Who Could Finally Kill the Beast?
As no one seemed able to kill the Beast of Gevaudan, the king got involved. Louis XV was himself a skilled hunter. Another highly skilled hunter was among his closest friends: François Antoine, the king’s arquebus bearer. Louis XV personally charged him to go to Gevaudan and hunt the beast down. Failing was not an option as the king’s reputation was involved.
During the rainy summer months of 1765, François Antoine hunted the beast through the woods without much success. At the same time, the beast attacked a woman that would soon be known as the “Virgin of Gevaudan”. On August 11, Marie-Jeanne Vallet, a young woman of twenty years old, and her sister were attacked by the beast while crossing a bridge over a stream. Marie-Jeanne managed to fight back, sticking a spear into the beast’s chest. Still, the beast escaped again. After a period of four weeks, the attacks resumed.
With the winter coming, François Antoine became increasingly worried about failing his mission. Around mid-September, he and his men went to the woods surrounding the Abbaye de Chazes. They hunted and killed a colossal gray wolf, immediately acknowledged as the Beast of Gevaudan. Even Marie-Jeanne and her sister recognized the animal as their attacker. François Antoine became the hero who killed the famous Beast of Gevaudan.
Yet, was it really the same animal? The wolf was enormous, but no human remains or bones were found in its stomach. Also, it was found in a region far away from previous attacks and villages. Despite these unanswered questions, the wolf of Chazes was immediately and irrevocably recognized as the Beast of Gevaudan. Its body was sent to Versailles to be stuffed and presented to the king. François Antoine, not sure if it was the beast, stayed the following weeks in Gevaudan, and no more attacks were reported.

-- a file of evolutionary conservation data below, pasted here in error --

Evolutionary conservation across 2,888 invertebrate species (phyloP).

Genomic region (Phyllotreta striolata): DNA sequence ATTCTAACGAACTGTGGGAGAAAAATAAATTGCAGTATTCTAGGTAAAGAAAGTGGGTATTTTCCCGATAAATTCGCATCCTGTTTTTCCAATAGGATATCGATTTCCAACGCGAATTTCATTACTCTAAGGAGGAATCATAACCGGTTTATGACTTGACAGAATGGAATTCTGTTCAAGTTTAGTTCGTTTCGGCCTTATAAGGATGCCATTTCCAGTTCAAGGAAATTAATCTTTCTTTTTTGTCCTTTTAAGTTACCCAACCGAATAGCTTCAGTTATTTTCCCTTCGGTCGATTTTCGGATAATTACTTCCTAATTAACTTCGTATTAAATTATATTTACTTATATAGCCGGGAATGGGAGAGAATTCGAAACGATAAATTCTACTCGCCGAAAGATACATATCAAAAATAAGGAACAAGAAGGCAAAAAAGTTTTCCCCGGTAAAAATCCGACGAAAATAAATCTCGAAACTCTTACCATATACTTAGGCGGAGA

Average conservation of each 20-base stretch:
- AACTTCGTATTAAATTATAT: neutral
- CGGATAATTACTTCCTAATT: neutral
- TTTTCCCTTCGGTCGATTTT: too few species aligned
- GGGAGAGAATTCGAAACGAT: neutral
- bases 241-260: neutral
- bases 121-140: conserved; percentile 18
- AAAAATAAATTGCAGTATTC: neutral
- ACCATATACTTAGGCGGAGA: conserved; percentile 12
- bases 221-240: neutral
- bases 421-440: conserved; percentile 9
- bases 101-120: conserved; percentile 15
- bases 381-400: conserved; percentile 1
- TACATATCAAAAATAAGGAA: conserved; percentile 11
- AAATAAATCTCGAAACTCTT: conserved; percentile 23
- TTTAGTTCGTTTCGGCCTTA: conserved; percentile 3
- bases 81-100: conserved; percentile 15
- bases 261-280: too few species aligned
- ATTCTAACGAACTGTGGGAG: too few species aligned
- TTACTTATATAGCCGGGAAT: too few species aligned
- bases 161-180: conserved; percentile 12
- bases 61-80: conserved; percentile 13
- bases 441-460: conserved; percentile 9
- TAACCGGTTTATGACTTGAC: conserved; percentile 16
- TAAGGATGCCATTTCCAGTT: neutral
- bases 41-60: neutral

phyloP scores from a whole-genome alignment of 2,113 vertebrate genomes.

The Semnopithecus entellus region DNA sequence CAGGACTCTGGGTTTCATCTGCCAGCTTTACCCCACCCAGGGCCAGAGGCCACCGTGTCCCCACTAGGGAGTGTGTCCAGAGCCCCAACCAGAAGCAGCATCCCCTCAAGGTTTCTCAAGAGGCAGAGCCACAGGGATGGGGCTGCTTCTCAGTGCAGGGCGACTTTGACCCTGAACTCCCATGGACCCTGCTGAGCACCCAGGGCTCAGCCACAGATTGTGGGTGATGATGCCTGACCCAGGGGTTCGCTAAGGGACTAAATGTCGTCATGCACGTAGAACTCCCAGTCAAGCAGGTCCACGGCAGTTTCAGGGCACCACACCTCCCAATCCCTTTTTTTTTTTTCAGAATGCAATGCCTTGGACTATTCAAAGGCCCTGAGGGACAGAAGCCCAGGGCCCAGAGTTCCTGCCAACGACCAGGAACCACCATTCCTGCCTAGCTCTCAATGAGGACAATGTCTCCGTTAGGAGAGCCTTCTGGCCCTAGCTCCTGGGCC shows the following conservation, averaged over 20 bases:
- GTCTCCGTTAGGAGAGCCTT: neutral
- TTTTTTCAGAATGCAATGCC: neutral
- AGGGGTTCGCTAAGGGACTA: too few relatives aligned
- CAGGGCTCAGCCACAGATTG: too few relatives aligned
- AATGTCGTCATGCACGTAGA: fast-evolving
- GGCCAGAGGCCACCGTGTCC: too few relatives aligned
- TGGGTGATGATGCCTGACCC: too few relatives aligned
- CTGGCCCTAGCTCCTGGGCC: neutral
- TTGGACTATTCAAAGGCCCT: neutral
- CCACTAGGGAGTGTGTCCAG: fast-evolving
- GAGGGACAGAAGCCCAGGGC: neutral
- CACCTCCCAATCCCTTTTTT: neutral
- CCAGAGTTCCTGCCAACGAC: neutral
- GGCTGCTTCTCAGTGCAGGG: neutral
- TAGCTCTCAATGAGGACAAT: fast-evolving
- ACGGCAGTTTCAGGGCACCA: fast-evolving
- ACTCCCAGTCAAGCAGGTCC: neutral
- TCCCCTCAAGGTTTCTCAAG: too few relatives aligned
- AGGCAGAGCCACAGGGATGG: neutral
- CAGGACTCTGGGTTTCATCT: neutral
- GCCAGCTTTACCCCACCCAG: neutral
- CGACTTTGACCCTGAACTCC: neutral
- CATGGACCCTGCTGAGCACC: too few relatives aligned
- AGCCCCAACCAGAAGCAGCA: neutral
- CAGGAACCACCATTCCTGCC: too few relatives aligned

Was the Beast of Gevaudan Really Dead?
A few weeks later, in December 1765, a new victim was found dead, a young shepherdess of eleven. Nevertheless, for Louis XV, the case was closed. The king had just lost his only son, Louis, Dauphin of France, and the attacks in Gevaudan were the least of his worries. Even the newspapers stopped recounting the attacks of the Beast of Gevaudan.
In Gevaudan, the population could only count on itself to hunt and finally kill the beast for good. During the following months, the attacks intensified, and it was only during the summer of 1767 that Jean Chastel, a young farmer, delivered Gevaudan’s population from the beast’s terror.
On June 19, 1767, after another beast attack, several men, including Jean Chastel, followed the animal in the woods. Jean came face to face with the animal, shot and killed it. After that day, no more attacks from the Beast of Gevaudan were reported. The story of its death was told and magnified more than a hundred years later by the abbot Pourcher. He told the story of Jean Chastel, a faithful man, the only one able to kill an evil monster.
After the beast’s death, a doctor did an autopsy, and the corpse of the beast was brought to Paris, in hot sunny weather. Georges-Louis Leclerc, Comte de Buffon, the naturalist and famous author of the Histoire Naturelle, barely examined the rotten corpse of the beast. It was finally buried in an unknown location, preventing scientists and future generations from studying and unveiling the mystery surrounding the beast of Gevaudan’s true nature.
The king never acknowledged Jean Chastel as the beast’s killer, yet history remembers him as the story’s true hero. The story of the Beast of Gevaudan fascinated people for centuries, and many of them came up with their own theories. Some say that it was not a beast but a man, terrorizing the countryside. This theory is improbable as no one who had seen it up close ever reported a man wearing a wolf’s skin. Its true nature still perplexes historians and zoologists today. Maybe it was not one but several wolves attacking the population.
Based on the reports of the time and the highly detailed notes taken during the beast’s autopsy, experts cannot know for sure the beast’s true nature. Was it a dog, a wolf, or a hybrid between both? The mystery remains, contributing to the myth surrounding the Beast of Gevaudan.